Day 25 / The Spiritual Show and Tell: My favorite spiritual quote. “As Above, So Below”. This well known aphorism, originally derives from a passage in the Emerald Tablet, which is one of the most mysterious and cryptic documents, and there are many speculations and legends regarding its origins. Regardless, the Tablet is considered to be the original source of Hermeticism, Gnosticism, Western Alchemy and Science, and is inseparable from the elusive figure of Hermes Trismegistus.
The quote is also found in The Kybalion, as the 2nd Principle of the Universe, which is specifically the Principle of Correspondence. Understanding this Principle gives one the means of solving many dark paradox, and hidden secrets of Nature. Furthermore, it is said to be one of the most important mental instruments by which man was able to pry aside the obstacles which hid from view the Unknown.
I like to think of this aphorism in it’s expanded version: “As above, so below; as within, so without; as the universe, so the soul.” It gives me much to contemplate. In Hermeticism, the expression can be taken to imply that earthly matters reflect the operation of the astral plane, or the heavens. In another context, the phrase can refer to the idea that the microcosm reflects the macrocosm, and vice versa. Within each lies the other, and through understanding one the individual may understand the other. Therefore, whatever happens on any level of reality (physical, emotional, or mental) also happens on every other level, and the higher planes. You can apply this axiom in practice, by considering the larger or more abstract versions, to whatever you are observing or engaging in, while keeping in mind its implications. For me this quote is a reminder of the order that governs my own life, on multiple levels, and the perceived reality around me.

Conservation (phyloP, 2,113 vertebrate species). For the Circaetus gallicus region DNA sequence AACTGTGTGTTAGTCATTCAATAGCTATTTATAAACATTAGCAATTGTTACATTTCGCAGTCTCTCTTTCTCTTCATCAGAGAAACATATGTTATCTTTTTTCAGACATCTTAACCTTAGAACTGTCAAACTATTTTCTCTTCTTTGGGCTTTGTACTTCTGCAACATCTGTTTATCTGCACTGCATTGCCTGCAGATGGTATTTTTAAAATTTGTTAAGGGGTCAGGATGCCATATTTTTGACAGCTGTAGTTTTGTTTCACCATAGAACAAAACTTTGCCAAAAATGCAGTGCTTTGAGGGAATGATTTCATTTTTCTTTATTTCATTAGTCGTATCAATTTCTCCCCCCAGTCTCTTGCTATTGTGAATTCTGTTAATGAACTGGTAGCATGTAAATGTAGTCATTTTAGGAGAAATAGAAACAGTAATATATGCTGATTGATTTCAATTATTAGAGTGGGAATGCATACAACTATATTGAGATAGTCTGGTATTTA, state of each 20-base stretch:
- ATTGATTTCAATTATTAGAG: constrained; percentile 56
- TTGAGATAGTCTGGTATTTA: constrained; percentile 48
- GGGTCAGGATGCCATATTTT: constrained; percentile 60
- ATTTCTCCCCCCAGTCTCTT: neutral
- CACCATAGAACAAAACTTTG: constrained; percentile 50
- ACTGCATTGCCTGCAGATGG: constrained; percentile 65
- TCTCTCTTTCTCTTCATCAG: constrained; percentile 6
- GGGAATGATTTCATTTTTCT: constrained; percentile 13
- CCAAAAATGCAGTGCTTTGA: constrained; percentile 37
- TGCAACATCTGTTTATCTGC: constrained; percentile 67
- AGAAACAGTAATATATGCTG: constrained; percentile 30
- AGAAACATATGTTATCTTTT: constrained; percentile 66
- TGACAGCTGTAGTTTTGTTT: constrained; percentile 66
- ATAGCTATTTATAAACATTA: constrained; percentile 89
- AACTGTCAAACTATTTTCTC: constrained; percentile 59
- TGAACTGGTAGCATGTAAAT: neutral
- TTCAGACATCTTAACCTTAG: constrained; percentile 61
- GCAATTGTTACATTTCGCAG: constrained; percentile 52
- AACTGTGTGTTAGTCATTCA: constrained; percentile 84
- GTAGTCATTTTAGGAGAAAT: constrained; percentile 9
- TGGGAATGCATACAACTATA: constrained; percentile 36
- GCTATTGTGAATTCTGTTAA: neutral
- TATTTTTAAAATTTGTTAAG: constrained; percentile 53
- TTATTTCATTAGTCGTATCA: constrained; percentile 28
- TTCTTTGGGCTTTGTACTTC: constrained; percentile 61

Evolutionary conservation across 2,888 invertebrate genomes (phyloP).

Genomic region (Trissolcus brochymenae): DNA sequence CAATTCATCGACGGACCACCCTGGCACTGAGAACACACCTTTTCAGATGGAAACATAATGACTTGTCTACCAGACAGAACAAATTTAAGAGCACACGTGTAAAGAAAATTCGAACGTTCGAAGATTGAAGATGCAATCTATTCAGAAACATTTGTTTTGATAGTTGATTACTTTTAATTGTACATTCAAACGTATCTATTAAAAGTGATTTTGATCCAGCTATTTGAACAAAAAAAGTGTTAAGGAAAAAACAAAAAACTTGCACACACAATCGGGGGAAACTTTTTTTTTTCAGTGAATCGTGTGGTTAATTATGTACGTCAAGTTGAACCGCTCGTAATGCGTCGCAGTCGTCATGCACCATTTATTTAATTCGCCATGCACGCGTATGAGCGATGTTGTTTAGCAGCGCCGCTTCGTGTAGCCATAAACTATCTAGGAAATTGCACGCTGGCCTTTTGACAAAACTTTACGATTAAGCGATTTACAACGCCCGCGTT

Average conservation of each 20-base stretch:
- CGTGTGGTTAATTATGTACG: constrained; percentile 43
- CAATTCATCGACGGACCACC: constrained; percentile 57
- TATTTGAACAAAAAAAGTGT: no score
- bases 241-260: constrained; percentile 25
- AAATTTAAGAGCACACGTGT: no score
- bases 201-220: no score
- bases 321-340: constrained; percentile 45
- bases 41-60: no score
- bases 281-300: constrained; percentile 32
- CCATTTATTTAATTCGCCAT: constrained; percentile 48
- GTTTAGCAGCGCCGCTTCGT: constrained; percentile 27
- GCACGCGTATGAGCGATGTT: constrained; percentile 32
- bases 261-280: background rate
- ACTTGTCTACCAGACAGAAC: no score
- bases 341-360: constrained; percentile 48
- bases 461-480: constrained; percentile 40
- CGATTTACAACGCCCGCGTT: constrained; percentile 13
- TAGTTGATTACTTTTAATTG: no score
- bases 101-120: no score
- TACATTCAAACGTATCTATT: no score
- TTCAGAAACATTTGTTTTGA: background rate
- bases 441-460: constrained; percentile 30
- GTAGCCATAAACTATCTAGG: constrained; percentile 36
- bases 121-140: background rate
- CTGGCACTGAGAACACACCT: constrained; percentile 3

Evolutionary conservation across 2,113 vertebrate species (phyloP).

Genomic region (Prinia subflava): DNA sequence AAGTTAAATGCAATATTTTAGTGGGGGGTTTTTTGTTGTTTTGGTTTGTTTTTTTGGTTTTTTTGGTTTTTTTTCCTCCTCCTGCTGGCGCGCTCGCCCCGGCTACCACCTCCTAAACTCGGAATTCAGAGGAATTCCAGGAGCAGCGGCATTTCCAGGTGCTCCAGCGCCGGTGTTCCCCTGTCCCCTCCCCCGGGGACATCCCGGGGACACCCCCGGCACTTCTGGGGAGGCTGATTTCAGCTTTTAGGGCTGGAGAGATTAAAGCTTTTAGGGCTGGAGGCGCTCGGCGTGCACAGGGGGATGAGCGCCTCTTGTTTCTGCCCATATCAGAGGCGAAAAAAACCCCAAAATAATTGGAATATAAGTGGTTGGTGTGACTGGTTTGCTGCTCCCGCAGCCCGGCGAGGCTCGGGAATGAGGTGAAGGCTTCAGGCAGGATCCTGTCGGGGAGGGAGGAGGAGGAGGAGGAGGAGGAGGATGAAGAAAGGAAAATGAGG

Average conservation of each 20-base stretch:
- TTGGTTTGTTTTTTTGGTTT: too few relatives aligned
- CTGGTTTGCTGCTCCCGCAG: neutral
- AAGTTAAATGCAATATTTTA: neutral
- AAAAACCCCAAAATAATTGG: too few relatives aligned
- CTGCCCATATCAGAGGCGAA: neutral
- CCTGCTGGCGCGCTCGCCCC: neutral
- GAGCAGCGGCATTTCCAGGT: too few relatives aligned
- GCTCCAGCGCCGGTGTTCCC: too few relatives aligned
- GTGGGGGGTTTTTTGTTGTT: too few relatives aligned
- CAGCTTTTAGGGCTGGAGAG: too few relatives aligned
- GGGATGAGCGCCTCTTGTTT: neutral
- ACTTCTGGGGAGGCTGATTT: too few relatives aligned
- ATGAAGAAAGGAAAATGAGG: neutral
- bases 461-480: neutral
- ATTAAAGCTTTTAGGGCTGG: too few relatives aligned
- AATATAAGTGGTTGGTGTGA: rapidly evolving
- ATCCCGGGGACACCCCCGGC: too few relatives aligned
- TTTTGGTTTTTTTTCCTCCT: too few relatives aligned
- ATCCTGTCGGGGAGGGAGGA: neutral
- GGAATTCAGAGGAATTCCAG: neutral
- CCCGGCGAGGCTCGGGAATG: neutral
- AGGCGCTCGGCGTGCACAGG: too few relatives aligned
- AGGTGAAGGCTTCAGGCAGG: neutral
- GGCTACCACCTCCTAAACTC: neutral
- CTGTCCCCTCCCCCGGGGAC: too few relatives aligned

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Reflecting on how we sometimes neglect our true self to please others and relationships.
While we believe to get a sense of instant gratification when it works, it never lasts.
When we find and desire in others things we don’t have, we are coming from a place of scarcity.
When we look inwards and cherish our own beauty, only beautiful can manifest from it.
There’s so much abundance in this beautiful world and enough everything for everyone. ❤️ 💫✨ #rumi ...
Ma’at is the Ancient Egyptian or Kemetic goddess that represents the conceptions of Divine Order, Balance, Morality, Truth, Reality and Justice. Some myths claim that she came into being when Ra rose from the waters of Nun, thus she is known to be one of his daughters. In this aspect, she is said to have set the world in order after the creation, especially the behavior of the stars, the seasons, the mortals and even the deities. She is the wife and consort of Thoth and bore eight children with him who later became the eight primeval deities of Hermopolis (the most famous of which is Amun). Her name, sometimes also spelled “Mayet”, literally means, “That which is straight”. She is often depicted as a woman, seated or standing, whose crown has a single ostrich feather protruding from it. She may also be seen as a woman with ostrich feathers for a headdress or as a woman with an ostrich feather as her head. She is also occasionally depicted as a winged goddess. She typically holds a specter in one hand and an ankh symbol in another. She is often associated with the symbols of the scales and the primeval mound where the god creator stood at the beginning of time.
Ma’at is revered for bringing an end to chaos and giving structure into a world once ruled by darkness and disarray. This is why pharaohs made sure to uphold her principles lest chaos return and destroy the world. All rulers respected her, however her most fervent followers included the Pharaohs Akhenaten and Hatshepsut. Hatshepsut even built a temple to her honor in Karnak near the precinct of Montu. She even named her throne Ma’atkare, which literally translates into “justice is the soul of Ra / Re”. As the goddess of justice, Ma’at is the patron of judges who wore small pendants of her as a sign of her authority over them.
She is believed to be a key symbol of life in Upper and Lower Egypt. In this aspect, she emphasized her role as the protector of good and the destroyer of evil and the maintainer of balance. ...